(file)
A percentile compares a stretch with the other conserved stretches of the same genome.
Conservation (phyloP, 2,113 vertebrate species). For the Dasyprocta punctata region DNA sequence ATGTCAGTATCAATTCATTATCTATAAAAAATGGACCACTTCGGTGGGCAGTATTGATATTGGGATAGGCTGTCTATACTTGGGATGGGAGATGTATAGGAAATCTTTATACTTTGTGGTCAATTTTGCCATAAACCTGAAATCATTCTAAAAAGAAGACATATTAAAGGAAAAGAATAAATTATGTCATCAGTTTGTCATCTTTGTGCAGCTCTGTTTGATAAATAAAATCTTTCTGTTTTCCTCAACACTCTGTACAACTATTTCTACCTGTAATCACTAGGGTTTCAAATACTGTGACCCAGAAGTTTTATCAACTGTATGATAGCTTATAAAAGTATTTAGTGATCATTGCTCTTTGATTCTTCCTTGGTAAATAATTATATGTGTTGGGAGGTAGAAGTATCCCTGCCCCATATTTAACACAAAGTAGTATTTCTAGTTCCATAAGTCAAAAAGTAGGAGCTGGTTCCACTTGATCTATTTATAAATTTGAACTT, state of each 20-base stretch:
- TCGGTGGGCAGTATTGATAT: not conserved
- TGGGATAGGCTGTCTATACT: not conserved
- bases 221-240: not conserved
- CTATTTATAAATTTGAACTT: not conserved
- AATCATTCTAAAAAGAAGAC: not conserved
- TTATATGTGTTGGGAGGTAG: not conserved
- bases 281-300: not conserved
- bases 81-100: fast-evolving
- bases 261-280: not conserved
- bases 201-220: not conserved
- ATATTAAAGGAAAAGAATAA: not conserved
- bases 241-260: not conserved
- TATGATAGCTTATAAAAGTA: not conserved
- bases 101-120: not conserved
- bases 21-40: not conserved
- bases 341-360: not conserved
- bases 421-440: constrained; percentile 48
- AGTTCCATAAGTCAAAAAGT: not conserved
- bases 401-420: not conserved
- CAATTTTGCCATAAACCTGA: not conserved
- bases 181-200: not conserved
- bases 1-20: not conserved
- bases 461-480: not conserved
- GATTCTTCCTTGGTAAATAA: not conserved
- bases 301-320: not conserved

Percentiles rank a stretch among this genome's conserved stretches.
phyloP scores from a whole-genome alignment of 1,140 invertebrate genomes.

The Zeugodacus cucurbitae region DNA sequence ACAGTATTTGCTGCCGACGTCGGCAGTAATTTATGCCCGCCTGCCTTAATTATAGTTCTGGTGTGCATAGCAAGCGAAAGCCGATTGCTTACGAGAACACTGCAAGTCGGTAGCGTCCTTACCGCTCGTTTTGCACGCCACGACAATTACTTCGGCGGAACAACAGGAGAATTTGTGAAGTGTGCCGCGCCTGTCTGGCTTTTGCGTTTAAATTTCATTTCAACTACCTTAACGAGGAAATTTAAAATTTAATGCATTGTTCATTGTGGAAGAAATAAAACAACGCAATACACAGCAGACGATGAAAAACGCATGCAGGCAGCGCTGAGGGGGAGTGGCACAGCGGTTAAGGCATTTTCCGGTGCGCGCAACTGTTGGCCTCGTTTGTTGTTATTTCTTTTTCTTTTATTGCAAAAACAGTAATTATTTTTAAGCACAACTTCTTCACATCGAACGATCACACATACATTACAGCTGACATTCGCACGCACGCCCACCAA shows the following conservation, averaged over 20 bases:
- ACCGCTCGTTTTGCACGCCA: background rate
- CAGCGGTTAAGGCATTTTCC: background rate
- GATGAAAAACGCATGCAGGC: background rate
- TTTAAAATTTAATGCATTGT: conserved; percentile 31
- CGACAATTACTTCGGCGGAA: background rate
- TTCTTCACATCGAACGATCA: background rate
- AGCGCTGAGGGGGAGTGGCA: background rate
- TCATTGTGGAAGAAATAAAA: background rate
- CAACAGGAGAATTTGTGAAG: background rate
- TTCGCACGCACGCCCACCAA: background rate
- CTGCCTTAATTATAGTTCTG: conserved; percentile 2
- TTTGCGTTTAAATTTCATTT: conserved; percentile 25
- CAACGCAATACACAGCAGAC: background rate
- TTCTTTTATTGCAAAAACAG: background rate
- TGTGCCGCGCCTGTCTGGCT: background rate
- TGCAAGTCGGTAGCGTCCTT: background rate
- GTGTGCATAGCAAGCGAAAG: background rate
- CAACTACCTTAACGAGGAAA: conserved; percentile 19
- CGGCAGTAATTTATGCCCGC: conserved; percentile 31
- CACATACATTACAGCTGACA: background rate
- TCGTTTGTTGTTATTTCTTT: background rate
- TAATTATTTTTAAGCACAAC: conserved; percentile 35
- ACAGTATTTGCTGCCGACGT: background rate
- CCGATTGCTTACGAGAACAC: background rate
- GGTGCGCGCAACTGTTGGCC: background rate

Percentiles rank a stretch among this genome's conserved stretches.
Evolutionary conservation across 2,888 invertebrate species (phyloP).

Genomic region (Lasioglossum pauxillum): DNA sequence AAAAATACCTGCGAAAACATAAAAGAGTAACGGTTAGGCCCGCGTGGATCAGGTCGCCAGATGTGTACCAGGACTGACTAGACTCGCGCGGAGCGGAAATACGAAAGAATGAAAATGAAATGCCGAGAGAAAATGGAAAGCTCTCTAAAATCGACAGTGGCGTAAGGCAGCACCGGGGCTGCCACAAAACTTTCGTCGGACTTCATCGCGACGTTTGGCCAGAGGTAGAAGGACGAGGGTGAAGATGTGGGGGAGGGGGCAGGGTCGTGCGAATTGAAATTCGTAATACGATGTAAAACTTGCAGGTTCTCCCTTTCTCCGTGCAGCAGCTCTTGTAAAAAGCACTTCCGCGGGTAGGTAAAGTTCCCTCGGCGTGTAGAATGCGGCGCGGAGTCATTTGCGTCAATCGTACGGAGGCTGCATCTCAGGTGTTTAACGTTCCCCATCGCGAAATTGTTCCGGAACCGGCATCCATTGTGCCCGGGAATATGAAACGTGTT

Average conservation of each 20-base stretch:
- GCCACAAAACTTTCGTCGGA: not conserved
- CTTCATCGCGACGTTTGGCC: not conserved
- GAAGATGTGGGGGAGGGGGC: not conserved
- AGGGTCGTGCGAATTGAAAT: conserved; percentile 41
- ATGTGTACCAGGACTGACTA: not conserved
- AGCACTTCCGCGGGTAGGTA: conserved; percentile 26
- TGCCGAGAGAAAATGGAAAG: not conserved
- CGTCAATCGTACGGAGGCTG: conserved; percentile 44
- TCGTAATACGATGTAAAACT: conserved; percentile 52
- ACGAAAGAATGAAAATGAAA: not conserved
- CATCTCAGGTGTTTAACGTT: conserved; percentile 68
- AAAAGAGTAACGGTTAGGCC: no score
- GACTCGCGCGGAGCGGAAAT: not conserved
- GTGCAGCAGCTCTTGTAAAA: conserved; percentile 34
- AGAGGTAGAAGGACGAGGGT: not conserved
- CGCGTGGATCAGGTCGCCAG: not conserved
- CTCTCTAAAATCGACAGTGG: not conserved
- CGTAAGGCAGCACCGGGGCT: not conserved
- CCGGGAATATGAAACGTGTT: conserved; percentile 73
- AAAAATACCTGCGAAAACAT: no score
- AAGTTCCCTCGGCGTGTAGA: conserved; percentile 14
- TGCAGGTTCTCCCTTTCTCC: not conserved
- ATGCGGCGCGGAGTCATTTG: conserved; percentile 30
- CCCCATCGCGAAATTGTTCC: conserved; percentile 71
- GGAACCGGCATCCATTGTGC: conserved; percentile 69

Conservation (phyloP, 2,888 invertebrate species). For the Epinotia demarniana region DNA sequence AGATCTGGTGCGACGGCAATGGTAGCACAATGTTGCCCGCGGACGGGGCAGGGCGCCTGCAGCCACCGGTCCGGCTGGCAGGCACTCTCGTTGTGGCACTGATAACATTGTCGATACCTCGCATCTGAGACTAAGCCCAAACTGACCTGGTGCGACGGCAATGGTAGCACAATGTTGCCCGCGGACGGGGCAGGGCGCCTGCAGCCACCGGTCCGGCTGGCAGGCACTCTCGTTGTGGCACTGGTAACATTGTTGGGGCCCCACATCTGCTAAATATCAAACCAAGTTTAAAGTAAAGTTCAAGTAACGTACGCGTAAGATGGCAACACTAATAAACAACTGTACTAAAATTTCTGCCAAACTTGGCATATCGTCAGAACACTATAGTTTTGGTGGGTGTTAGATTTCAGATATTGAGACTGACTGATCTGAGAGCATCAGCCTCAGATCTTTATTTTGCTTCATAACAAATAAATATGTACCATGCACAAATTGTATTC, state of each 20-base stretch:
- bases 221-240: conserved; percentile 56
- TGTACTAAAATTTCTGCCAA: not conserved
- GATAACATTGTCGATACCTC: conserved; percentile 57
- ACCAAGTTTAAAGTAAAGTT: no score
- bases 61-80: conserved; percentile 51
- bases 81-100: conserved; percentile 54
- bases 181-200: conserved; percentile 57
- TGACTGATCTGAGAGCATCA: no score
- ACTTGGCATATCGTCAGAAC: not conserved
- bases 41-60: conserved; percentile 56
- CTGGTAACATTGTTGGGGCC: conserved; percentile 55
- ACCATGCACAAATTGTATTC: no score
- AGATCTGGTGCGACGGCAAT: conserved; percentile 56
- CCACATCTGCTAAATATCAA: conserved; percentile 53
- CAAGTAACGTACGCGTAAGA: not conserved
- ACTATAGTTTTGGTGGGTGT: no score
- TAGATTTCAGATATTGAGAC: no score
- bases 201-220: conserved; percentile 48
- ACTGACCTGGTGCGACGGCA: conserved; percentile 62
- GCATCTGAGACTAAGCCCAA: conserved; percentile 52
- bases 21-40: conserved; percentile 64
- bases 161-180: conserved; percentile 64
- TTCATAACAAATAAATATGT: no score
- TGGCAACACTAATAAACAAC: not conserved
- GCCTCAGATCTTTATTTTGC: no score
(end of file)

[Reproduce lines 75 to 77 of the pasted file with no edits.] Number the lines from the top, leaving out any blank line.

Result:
- CGCGTGGATCAGGTCGCCAG: not conserved
- CTCTCTAAAATCGACAGTGG: not conserved
- CGTAAGGCAGCACCGGGGCT: not conserved